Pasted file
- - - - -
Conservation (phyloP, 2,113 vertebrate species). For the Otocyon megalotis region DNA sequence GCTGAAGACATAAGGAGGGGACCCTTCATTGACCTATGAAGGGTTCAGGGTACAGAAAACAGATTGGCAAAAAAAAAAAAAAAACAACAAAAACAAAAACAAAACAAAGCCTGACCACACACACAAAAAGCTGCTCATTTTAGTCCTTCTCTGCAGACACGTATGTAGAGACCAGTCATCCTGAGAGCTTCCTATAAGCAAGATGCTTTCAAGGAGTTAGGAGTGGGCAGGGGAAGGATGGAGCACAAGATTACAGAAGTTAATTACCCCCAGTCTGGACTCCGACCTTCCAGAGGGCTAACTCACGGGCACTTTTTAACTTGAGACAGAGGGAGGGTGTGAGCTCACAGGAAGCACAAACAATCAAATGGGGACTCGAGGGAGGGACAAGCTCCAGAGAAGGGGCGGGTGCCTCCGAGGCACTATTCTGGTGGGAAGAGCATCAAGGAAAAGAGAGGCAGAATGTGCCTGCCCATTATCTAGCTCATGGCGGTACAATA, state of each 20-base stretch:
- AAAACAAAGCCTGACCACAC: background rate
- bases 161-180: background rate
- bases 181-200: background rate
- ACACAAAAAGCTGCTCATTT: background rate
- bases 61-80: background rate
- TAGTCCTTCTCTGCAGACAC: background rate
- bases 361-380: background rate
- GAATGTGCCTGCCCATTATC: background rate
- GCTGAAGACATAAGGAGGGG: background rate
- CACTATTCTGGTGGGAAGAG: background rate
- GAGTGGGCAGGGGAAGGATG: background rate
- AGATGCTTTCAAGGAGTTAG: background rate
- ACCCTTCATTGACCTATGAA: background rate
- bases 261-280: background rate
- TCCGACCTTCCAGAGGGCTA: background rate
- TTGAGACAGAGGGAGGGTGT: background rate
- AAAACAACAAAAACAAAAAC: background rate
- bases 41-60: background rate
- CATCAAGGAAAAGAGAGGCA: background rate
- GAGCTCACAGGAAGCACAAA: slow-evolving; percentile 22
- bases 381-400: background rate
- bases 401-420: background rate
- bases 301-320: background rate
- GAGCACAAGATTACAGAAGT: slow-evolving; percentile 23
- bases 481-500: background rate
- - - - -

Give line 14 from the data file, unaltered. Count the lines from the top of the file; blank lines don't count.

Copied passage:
- ACCCTTCATTGACCTATGAA: background rate